Innovation, Enterprise and Investment to Create an Inclusive Ecosystem

SELCO Foundation
5 min readFeb 23, 2023

Manoj Kumar moderates an informative panel with Elena Casolari, Gerry Higgins, Victoria Sabula, and Chintan Vaishnav on how to make innovation and entrepreneurship ecosystem create impact and work for the people that they are meant to serve.

Innovation, enterprise and investment are intricately related to each other because their history and origin lie in the markets. Today, there is more innovation, entrepreneurship, and investment, directed towards solving development sector problems. However, the playbook is the same as the one that was created for Silicon Valley, and evaluation benchmarks have been traditionally used for charitable projects. In the session on Finding New Momentum: Innovations, Enterprise and Investment Ecosystem, the moderator Manoj Kumar, founder of Social Alpha, pointed out the conundrum for those working on Innovation entrepreneurship and investment in the development sector. People are stuck between the two — on the one hand they have capital pools that are used to a particular playbook and on the other hand an evaluation community that’s completely used to a different world. That’s where most of the failure happens and most of the time that failure is the failure of communication and measuring the wrong matrix.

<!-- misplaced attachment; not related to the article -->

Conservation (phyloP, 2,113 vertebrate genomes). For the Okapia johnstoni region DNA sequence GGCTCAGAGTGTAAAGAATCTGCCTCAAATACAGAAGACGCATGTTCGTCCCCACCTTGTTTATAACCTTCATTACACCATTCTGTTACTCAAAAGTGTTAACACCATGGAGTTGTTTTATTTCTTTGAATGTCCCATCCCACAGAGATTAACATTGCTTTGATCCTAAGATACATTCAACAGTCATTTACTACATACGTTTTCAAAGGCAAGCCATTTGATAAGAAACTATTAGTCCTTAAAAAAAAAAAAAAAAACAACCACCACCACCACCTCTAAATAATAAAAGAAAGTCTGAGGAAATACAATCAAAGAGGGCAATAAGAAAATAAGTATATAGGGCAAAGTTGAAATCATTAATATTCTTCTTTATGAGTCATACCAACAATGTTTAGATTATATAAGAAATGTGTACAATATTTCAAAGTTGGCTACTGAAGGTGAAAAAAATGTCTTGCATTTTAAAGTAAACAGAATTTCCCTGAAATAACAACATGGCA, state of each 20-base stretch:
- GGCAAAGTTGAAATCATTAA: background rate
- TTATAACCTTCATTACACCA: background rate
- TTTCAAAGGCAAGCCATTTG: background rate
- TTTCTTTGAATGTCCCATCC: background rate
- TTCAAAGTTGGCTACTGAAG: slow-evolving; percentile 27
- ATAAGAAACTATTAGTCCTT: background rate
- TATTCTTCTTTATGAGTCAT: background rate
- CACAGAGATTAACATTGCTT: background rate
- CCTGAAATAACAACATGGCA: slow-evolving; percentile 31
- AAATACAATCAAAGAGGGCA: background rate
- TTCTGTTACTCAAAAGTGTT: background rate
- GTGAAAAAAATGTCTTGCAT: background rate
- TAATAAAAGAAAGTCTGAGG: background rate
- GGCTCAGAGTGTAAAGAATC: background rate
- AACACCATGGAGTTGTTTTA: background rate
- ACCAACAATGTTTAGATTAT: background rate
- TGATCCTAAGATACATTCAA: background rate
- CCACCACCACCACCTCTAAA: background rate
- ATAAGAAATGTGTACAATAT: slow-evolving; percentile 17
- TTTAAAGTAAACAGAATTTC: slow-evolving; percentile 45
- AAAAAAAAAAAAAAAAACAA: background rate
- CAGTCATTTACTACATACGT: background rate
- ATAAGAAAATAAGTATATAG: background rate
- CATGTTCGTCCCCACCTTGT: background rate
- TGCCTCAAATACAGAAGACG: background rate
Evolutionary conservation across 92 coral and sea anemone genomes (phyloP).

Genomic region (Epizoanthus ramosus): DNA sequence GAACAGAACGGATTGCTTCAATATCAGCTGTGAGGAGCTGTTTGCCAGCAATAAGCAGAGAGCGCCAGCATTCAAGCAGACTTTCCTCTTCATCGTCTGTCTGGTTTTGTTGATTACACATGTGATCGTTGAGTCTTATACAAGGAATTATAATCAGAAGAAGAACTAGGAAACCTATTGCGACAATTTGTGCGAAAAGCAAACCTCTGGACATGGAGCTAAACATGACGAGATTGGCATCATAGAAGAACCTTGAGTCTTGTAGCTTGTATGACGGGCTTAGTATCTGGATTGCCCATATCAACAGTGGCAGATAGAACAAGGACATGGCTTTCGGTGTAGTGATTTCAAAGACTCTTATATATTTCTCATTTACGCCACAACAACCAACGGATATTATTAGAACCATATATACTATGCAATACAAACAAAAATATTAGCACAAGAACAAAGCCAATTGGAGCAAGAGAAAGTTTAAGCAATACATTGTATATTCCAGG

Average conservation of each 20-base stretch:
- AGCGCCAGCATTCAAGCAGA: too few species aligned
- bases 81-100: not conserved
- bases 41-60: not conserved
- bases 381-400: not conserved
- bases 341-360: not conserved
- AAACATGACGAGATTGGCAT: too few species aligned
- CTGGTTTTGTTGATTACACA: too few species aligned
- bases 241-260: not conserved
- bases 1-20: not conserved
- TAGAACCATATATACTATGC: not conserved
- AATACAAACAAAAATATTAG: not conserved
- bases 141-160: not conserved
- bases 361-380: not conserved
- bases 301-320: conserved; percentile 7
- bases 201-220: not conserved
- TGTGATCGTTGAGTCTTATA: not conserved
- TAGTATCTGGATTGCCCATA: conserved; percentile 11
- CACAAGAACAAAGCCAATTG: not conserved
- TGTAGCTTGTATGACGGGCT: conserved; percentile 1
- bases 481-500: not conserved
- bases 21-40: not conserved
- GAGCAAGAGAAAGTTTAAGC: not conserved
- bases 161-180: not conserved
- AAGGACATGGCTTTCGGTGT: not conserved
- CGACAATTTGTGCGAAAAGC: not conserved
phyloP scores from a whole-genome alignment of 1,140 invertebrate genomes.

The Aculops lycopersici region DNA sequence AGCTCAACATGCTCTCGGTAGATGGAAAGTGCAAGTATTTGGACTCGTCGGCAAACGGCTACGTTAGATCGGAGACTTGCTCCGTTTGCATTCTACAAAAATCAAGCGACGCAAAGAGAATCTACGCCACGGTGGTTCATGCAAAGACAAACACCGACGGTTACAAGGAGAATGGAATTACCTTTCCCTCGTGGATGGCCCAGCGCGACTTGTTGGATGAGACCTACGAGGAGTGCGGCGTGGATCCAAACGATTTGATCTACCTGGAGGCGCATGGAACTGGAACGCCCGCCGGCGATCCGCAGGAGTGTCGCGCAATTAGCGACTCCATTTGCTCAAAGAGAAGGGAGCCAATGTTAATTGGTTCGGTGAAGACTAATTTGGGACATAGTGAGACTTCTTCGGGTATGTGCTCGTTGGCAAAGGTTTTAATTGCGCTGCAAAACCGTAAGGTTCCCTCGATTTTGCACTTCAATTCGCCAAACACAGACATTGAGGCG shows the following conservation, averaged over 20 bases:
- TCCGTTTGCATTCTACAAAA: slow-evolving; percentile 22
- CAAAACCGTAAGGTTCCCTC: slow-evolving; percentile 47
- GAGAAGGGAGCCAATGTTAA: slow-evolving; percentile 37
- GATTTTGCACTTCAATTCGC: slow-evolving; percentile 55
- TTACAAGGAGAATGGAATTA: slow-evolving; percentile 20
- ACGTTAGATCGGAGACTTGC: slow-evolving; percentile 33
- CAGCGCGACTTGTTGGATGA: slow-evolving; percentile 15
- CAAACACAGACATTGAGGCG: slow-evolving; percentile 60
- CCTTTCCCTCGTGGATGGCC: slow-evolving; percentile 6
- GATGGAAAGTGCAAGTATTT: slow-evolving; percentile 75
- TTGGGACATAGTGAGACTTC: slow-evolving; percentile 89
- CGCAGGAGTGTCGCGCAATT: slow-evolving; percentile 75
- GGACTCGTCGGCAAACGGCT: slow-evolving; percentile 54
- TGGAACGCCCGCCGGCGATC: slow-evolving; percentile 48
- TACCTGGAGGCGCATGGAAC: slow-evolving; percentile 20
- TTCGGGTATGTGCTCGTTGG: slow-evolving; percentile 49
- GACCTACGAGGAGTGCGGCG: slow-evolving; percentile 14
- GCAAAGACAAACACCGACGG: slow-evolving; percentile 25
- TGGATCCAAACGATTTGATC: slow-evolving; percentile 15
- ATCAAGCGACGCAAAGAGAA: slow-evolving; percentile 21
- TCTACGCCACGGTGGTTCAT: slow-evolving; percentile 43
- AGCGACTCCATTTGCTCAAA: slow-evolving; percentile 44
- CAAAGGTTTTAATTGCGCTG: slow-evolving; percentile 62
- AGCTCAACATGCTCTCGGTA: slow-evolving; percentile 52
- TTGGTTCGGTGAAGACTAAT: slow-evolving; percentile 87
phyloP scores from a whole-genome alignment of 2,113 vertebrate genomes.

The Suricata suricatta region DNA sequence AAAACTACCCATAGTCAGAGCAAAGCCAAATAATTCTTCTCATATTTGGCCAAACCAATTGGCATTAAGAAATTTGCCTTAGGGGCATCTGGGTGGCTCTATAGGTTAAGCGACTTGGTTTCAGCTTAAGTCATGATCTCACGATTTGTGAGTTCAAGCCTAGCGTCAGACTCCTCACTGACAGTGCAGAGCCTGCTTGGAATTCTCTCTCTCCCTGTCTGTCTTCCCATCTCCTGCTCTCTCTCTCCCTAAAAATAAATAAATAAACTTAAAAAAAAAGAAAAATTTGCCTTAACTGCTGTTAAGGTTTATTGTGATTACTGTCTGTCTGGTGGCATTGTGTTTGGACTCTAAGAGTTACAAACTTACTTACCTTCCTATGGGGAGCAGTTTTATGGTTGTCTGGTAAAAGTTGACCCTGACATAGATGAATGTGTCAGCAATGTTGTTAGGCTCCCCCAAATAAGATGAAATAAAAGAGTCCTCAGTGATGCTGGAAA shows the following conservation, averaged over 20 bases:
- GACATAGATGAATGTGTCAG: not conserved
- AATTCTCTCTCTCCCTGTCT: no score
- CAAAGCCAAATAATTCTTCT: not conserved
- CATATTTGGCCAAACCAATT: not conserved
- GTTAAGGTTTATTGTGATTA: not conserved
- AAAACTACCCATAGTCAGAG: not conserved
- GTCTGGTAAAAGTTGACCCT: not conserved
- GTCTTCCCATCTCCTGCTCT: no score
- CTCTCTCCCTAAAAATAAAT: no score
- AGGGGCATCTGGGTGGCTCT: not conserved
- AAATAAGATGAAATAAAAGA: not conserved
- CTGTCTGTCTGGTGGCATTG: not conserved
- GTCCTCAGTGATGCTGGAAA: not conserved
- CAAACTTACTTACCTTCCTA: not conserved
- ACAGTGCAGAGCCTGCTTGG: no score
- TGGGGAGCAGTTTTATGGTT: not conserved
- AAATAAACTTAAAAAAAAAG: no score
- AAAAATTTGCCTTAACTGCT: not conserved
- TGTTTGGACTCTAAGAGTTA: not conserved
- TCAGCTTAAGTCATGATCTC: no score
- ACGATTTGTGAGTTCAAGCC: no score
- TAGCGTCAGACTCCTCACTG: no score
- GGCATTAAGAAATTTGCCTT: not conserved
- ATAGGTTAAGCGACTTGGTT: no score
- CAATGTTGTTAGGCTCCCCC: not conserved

Elena Casolari is an enthusiastic believer in impact investing, and after the success of Opus Foundation, which she co-founded in 2019, the partners decided to set up an impact commercial fund to scale their experience and track record. In the rush to set up the new venture, the team stumbled along the way and Elena shared her failure candidly. “So after three years, I can tell you that I had failed. I’m the only woman on the board and all my fellow partners are men. As a result, in our deployment activity, only 20 per cent of our capital was allocated to women-led organisations. I think my personal failure mirrors to a certain extent a collective failure in the impact investing industry where everyone is pretending to emulate what has been done in Silicon Valley in private equity in venture capital and not really trying and making an effort to find its own narrative. Impact investing should have a different narrative and I’m proud to say that we had the flexibility to change the narrative and ensure that the gender lens is not just a nice narrative for fancy people but it’s really about the work and the talk.”

In a segue from Elena’s experience, Gerry Higgins, Founder of Social Enterprise World Forum, took the podium to share his decades of experience working on board and governance issues.

“Social enterprises are entities that trade but they have a social and environmental purpose so they’re not exactly like commercial businesses and they’re not exactly like charities that are non-trading. They need a board skill set and board conduct and practice that’s between those two worlds. To achieve good governance in social enterprises, we need to consider who should be in the room when big decisions are made. If you look around your boards and you don’t think that that board could withstand a crisis you probably need to think about what skill mix and experience you need in the room when those hard decisions need to be made.”